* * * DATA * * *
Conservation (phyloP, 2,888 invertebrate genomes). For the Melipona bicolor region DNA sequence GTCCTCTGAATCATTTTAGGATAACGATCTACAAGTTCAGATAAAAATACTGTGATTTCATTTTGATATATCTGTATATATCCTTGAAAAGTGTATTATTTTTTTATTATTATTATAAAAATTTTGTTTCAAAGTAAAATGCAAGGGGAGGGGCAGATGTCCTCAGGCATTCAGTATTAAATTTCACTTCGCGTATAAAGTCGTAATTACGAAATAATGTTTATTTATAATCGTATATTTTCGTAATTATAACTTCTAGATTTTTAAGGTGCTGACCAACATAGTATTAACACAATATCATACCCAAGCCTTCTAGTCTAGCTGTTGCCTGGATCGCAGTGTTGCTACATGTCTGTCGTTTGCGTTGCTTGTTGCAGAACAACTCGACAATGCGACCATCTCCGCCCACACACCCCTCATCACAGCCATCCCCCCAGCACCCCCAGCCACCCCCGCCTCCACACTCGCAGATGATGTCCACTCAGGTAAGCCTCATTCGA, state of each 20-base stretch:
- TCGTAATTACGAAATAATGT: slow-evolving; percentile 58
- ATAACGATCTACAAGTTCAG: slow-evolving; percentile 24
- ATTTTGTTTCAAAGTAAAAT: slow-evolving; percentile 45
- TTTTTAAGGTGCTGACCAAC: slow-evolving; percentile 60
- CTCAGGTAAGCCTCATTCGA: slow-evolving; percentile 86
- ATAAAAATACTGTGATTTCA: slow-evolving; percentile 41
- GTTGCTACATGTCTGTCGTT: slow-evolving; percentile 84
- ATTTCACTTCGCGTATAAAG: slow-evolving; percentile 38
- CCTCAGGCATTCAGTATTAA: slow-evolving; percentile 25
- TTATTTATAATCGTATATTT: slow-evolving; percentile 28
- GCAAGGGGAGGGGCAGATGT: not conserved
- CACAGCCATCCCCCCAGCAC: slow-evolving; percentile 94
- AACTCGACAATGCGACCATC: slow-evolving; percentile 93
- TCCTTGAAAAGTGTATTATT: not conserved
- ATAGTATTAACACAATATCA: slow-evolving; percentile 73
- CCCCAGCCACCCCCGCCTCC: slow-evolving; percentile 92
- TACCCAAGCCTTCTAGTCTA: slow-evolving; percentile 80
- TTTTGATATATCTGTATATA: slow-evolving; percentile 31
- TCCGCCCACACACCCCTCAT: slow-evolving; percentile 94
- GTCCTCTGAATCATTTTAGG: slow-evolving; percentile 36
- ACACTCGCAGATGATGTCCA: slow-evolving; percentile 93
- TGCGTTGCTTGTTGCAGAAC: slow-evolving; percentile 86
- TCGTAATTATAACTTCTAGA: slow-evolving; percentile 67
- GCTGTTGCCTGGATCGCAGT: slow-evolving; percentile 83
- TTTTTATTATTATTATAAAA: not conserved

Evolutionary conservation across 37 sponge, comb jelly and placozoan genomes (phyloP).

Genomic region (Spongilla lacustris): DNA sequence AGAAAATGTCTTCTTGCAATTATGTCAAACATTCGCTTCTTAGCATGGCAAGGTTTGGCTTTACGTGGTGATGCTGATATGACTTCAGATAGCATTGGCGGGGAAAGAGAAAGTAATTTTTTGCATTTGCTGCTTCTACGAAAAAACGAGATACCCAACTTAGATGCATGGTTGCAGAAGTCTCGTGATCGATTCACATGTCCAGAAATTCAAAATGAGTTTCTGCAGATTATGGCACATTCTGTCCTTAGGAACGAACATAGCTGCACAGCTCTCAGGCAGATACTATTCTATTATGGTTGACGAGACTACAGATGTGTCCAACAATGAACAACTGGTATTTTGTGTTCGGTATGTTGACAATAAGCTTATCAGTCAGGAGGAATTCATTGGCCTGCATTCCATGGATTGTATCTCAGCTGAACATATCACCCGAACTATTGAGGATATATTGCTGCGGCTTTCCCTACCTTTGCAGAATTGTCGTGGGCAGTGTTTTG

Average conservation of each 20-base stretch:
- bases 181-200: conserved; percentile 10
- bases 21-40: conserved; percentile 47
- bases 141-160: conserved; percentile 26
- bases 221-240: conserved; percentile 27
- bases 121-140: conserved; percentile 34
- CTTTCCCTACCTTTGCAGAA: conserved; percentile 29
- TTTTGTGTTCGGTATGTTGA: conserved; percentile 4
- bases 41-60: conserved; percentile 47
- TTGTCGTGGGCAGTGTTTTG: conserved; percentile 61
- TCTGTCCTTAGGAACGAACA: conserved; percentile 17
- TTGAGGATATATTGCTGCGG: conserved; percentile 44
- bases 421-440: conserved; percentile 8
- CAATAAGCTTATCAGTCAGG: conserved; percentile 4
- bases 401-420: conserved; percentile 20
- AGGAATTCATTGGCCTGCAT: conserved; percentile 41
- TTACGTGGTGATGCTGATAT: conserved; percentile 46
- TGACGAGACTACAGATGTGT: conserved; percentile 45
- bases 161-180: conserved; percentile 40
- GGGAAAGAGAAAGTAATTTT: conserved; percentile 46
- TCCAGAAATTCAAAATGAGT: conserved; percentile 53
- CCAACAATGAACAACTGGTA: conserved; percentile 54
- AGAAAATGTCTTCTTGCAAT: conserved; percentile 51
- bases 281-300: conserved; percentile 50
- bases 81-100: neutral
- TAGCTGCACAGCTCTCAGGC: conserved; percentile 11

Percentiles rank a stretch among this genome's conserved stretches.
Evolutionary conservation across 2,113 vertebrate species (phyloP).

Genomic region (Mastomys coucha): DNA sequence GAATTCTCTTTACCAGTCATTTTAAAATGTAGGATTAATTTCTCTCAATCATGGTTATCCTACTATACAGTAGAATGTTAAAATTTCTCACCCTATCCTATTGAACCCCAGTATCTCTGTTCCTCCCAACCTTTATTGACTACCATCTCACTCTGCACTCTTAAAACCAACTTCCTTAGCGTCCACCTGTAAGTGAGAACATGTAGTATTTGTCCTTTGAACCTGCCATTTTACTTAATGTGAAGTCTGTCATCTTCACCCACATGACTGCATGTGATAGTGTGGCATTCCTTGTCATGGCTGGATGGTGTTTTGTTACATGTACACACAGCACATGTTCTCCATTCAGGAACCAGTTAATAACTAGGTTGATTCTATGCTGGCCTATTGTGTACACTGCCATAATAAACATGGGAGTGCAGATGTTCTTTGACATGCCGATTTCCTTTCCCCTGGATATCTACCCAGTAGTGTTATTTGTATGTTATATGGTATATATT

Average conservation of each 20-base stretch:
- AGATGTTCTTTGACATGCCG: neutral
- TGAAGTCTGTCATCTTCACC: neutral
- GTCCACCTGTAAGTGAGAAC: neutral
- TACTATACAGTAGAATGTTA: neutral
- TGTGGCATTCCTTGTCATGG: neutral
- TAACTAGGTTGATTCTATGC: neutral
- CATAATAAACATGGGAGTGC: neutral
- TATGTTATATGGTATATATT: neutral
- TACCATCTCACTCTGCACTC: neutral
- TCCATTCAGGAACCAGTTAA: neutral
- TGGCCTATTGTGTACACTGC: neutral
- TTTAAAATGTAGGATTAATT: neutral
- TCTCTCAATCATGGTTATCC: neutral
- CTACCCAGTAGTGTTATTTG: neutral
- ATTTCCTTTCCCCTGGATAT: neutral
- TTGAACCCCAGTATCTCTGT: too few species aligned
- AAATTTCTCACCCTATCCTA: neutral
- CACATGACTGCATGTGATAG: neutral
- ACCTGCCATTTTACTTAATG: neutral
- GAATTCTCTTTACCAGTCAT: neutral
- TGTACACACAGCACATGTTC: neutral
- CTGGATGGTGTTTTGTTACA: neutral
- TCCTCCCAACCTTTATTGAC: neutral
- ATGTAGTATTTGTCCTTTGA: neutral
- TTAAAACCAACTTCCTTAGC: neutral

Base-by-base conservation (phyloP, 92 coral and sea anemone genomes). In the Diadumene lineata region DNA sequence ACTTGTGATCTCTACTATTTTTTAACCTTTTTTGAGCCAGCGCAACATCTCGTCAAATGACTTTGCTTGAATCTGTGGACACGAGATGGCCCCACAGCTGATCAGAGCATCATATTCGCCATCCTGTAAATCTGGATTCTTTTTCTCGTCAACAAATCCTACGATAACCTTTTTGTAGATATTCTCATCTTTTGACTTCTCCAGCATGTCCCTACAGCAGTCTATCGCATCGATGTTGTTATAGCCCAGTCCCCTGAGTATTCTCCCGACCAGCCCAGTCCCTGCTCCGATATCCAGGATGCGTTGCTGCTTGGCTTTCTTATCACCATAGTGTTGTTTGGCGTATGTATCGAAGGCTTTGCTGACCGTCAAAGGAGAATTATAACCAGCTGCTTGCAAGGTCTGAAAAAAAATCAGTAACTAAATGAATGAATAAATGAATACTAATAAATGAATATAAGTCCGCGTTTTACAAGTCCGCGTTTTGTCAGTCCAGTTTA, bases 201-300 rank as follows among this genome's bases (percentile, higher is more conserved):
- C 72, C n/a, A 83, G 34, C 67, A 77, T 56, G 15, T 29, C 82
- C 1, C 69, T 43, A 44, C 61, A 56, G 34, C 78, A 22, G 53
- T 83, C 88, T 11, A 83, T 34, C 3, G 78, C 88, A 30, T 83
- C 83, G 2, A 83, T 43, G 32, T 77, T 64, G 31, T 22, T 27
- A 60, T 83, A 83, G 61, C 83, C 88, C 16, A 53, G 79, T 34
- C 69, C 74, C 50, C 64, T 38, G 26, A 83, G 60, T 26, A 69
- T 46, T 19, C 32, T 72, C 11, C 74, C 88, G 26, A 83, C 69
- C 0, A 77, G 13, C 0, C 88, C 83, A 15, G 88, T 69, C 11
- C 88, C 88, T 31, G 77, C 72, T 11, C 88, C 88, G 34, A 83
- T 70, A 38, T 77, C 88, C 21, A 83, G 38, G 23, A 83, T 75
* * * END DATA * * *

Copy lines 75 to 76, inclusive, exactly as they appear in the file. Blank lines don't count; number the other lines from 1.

- AAATTTCTCACCCTATCCTA: neutral
- CACATGACTGCATGTGATAG: neutral